• CAT Catalan (Català) (Salvador Pila) , "Cor, l’oblidarem", copyright © 2016, (re)printed on this website with kind permission
  • FRE French (Français) (Guy Laffaille) , "Mon cœur, nous l'oublierons", copyright © 2008, (re)printed on this website with kind permission
  • GER German (Deutsch) (Bertram Kottmann) , copyright © 2015, (re)printed on this website with kind permission
  • ITA Italian (Italiano) (Ferdinando Albeggiani) , copyright © 2011, (re)printed on this website with kind permission

View original text (without footnotes)
1 another version (Dickinson): "may straight begin"

Researcher for this text: Emily Ezust [Administrator]
by Emily Dickinson (1830 - 1886)
5. Mon cœur, nous l'oublierons
Mon cœur, nous l'oublierons
Toi et moi, cette nuit.
Toi, tu oublieras la chaleur qu'il donnait
J'oublierai sa clarté.

Quand tu l'auras fait, je te prie de me le dire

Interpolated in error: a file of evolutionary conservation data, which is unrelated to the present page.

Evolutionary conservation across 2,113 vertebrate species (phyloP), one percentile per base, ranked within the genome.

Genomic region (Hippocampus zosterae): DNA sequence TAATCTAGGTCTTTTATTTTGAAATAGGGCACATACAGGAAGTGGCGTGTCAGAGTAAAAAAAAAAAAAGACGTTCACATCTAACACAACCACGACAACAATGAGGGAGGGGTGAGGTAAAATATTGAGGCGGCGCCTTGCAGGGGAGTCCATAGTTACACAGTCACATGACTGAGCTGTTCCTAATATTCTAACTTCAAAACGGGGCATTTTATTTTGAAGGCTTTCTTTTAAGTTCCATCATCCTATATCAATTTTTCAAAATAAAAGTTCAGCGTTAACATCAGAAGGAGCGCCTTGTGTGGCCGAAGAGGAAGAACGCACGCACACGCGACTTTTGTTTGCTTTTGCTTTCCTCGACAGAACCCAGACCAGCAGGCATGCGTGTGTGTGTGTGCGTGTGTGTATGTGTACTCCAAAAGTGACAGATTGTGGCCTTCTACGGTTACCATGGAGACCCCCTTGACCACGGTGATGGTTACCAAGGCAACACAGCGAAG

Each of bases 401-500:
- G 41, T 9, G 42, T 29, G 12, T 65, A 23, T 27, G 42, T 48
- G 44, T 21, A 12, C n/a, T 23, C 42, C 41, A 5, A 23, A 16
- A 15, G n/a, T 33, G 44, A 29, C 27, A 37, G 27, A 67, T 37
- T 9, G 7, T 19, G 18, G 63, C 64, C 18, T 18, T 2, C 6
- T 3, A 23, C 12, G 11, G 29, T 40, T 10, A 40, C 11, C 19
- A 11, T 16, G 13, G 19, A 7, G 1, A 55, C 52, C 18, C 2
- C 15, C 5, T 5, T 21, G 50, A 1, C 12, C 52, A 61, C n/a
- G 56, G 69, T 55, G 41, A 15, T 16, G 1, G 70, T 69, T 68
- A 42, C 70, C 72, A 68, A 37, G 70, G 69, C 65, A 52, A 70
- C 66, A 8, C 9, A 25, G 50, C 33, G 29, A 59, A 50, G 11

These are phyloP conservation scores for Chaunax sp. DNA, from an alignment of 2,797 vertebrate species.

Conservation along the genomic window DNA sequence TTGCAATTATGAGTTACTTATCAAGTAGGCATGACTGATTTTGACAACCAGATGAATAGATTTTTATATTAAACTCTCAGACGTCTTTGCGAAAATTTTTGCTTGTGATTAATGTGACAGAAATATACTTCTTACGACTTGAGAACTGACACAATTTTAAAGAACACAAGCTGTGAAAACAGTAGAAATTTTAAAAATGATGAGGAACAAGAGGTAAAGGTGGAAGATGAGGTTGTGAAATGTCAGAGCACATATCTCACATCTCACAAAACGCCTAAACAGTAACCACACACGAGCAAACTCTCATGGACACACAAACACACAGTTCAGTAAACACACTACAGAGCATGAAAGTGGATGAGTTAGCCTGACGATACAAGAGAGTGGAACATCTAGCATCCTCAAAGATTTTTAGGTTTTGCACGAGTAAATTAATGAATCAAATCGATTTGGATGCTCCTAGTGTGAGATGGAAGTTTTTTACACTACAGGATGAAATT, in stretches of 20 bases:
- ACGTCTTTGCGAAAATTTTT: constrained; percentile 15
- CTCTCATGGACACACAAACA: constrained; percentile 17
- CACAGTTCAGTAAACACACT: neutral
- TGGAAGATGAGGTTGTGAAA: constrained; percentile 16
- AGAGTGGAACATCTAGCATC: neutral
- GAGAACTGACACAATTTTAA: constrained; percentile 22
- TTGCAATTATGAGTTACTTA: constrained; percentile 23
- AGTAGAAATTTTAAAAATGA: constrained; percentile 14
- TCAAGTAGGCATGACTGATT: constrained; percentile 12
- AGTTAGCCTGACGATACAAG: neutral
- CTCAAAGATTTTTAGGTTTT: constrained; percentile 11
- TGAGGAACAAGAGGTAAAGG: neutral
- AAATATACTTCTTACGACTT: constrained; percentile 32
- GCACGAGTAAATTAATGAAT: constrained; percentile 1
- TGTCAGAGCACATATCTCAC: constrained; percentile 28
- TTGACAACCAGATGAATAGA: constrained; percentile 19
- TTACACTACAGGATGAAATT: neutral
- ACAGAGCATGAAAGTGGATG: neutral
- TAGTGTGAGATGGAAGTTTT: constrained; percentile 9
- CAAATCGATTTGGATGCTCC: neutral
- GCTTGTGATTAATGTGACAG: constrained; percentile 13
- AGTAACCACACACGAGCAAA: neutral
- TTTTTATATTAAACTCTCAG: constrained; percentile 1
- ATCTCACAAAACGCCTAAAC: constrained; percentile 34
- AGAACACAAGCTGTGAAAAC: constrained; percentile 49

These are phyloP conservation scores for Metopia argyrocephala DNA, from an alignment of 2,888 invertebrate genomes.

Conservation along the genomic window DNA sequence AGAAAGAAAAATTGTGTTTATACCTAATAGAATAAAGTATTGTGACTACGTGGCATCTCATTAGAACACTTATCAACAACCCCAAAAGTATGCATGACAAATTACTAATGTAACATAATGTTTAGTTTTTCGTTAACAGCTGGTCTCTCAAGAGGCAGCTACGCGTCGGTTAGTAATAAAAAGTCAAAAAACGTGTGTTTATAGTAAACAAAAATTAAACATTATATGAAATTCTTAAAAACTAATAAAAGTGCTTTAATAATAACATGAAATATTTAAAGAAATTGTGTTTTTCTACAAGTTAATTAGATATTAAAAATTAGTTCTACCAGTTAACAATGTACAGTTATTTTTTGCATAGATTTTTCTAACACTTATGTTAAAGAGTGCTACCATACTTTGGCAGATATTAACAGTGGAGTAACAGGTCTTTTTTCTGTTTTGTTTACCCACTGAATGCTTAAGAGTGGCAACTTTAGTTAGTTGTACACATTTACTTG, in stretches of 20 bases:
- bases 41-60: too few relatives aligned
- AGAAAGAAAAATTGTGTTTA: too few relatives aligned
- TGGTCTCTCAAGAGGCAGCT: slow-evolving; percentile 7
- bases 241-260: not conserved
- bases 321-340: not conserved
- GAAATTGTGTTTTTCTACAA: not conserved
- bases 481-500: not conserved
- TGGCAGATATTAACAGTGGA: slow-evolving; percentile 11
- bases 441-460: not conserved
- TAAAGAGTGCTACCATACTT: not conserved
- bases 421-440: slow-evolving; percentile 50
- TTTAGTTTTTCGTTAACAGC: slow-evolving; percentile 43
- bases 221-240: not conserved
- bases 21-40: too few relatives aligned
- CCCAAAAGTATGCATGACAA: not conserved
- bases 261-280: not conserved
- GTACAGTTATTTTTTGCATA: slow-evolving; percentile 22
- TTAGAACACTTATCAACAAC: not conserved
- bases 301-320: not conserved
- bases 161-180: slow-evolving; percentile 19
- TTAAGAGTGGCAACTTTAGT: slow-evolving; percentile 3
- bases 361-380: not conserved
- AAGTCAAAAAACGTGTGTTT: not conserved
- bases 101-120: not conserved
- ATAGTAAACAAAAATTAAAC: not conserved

Que je puisse effacer mes pensées.
Vite ! de peur que pendant que tu tardes
Je puisse me le rappeler.

Authorship

  • Translation from English to French (Français) copyright © 2008 by Guy Laffaille, (re)printed on this website with kind permission. To reprint and distribute this author's work for concert programs, CD booklets, etc., you may ask the copyright-holder(s) directly or ask us; we are authorized to grant permission on their behalf. Please provide the translator's name when contacting us.
    Contact: 

Based on


Text added to the website: 2008-11-09 00:00:00
Last modified: 2014-06-16 10:02:59
Line count: 8
Word count: 50

Translation © by Guy Laffaille
6. Dear March, come in! [sung text checked 1 time]
Dear March, come in!
How glad I am!
I looked for you before.
Put down your hat -
You must have walked -
How out of breath you are!
Dear March, how are you?
And the rest?